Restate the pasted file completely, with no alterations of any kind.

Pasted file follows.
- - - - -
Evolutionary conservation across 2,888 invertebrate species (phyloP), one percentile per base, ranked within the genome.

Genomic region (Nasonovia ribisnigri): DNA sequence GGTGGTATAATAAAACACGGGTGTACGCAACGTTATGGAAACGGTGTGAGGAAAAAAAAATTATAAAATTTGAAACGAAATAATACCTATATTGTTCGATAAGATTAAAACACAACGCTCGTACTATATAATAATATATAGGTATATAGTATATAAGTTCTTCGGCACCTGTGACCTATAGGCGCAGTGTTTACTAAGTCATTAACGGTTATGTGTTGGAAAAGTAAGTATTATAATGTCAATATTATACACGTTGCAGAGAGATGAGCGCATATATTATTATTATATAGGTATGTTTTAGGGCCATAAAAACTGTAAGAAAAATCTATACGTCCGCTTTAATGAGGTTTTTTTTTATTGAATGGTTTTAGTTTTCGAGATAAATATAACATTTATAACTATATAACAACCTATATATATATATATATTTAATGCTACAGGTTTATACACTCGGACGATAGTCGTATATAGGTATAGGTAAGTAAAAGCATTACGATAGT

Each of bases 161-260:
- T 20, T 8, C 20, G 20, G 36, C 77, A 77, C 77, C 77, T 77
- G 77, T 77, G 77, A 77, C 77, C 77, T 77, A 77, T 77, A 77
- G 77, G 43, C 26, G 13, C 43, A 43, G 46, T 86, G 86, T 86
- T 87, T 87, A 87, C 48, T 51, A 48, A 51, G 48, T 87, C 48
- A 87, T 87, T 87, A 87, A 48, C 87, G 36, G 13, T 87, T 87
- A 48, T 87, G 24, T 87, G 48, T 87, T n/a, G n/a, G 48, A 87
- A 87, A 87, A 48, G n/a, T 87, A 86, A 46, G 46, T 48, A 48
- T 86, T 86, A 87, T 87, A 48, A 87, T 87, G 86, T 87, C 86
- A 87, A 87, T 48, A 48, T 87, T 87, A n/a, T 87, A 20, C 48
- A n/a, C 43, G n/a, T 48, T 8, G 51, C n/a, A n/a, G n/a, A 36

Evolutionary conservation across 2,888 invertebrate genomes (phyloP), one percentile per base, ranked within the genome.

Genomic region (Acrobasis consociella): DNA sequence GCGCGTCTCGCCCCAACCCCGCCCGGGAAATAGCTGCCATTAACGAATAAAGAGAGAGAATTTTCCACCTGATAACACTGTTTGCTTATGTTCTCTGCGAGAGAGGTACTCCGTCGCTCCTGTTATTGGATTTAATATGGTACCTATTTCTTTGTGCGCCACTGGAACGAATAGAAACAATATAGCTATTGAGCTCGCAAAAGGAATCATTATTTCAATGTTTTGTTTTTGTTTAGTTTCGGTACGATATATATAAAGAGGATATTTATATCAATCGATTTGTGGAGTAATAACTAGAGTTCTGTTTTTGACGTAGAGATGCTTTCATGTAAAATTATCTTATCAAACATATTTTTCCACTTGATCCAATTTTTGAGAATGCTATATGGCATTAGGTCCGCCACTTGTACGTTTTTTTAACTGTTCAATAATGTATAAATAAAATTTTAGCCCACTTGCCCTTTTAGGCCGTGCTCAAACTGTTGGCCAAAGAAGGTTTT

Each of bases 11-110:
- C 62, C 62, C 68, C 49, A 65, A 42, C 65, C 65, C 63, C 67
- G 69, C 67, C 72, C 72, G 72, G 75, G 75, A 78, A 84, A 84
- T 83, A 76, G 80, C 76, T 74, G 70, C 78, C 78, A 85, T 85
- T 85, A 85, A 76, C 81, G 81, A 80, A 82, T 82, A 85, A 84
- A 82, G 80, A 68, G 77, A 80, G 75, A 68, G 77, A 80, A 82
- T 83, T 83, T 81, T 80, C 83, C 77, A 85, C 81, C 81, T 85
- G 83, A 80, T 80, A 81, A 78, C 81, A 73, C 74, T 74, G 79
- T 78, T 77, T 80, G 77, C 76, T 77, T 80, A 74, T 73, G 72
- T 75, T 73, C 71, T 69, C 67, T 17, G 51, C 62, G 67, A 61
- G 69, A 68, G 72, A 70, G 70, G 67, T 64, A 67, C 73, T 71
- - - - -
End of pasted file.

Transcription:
Evolutionary conservation across 2,888 invertebrate species (phyloP), one percentile per base, ranked within the genome.

Genomic region (Nasonovia ribisnigri): DNA sequence GGTGGTATAATAAAACACGGGTGTACGCAACGTTATGGAAACGGTGTGAGGAAAAAAAAATTATAAAATTTGAAACGAAATAATACCTATATTGTTCGATAAGATTAAAACACAACGCTCGTACTATATAATAATATATAGGTATATAGTATATAAGTTCTTCGGCACCTGTGACCTATAGGCGCAGTGTTTACTAAGTCATTAACGGTTATGTGTTGGAAAAGTAAGTATTATAATGTCAATATTATACACGTTGCAGAGAGATGAGCGCATATATTATTATTATATAGGTATGTTTTAGGGCCATAAAAACTGTAAGAAAAATCTATACGTCCGCTTTAATGAGGTTTTTTTTTATTGAATGGTTTTAGTTTTCGAGATAAATATAACATTTATAACTATATAACAACCTATATATATATATATATTTAATGCTACAGGTTTATACACTCGGACGATAGTCGTATATAGGTATAGGTAAGTAAAAGCATTACGATAGT

Each of bases 161-260:
- T 20, T 8, C 20, G 20, G 36, C 77, A 77, C 77, C 77, T 77
- G 77, T 77, G 77, A 77, C 77, C 77, T 77, A 77, T 77, A 77
- G 77, G 43, C 26, G 13, C 43, A 43, G 46, T 86, G 86, T 86
- T 87, T 87, A 87, C 48, T 51, A 48, A 51, G 48, T 87, C 48
- A 87, T 87, T 87, A 87, A 48, C 87, G 36, G 13, T 87, T 87
- A 48, T 87, G 24, T 87, G 48, T 87, T n/a, G n/a, G 48, A 87
- A 87, A 87, A 48, G n/a, T 87, A 86, A 46, G 46, T 48, A 48
- T 86, T 86, A 87, T 87, A 48, A 87, T 87, G 86, T 87, C 86
- A 87, A 87, T 48, A 48, T 87, T 87, A n/a, T 87, A 20, C 48
- A n/a, C 43, G n/a, T 48, T 8, G 51, C n/a, A n/a, G n/a, A 36

Evolutionary conservation across 2,888 invertebrate genomes (phyloP), one percentile per base, ranked within the genome.

Genomic region (Acrobasis consociella): DNA sequence GCGCGTCTCGCCCCAACCCCGCCCGGGAAATAGCTGCCATTAACGAATAAAGAGAGAGAATTTTCCACCTGATAACACTGTTTGCTTATGTTCTCTGCGAGAGAGGTACTCCGTCGCTCCTGTTATTGGATTTAATATGGTACCTATTTCTTTGTGCGCCACTGGAACGAATAGAAACAATATAGCTATTGAGCTCGCAAAAGGAATCATTATTTCAATGTTTTGTTTTTGTTTAGTTTCGGTACGATATATATAAAGAGGATATTTATATCAATCGATTTGTGGAGTAATAACTAGAGTTCTGTTTTTGACGTAGAGATGCTTTCATGTAAAATTATCTTATCAAACATATTTTTCCACTTGATCCAATTTTTGAGAATGCTATATGGCATTAGGTCCGCCACTTGTACGTTTTTTTAACTGTTCAATAATGTATAAATAAAATTTTAGCCCACTTGCCCTTTTAGGCCGTGCTCAAACTGTTGGCCAAAGAAGGTTTT

Each of bases 11-110:
- C 62, C 62, C 68, C 49, A 65, A 42, C 65, C 65, C 63, C 67
- G 69, C 67, C 72, C 72, G 72, G 75, G 75, A 78, A 84, A 84
- T 83, A 76, G 80, C 76, T 74, G 70, C 78, C 78, A 85, T 85
- T 85, A 85, A 76, C 81, G 81, A 80, A 82, T 82, A 85, A 84
- A 82, G 80, A 68, G 77, A 80, G 75, A 68, G 77, A 80, A 82
- T 83, T 83, T 81, T 80, C 83, C 77, A 85, C 81, C 81, T 85
- G 83, A 80, T 80, A 81, A 78, C 81, A 73, C 74, T 74, G 79
- T 78, T 77, T 80, G 77, C 76, T 77, T 80, A 74, T 73, G 72
- T 75, T 73, C 71, T 69, C 67, T 17, G 51, C 62, G 67, A 61
- G 69, A 68, G 72, A 70, G 70, G 67, T 64, A 67, C 73, T 71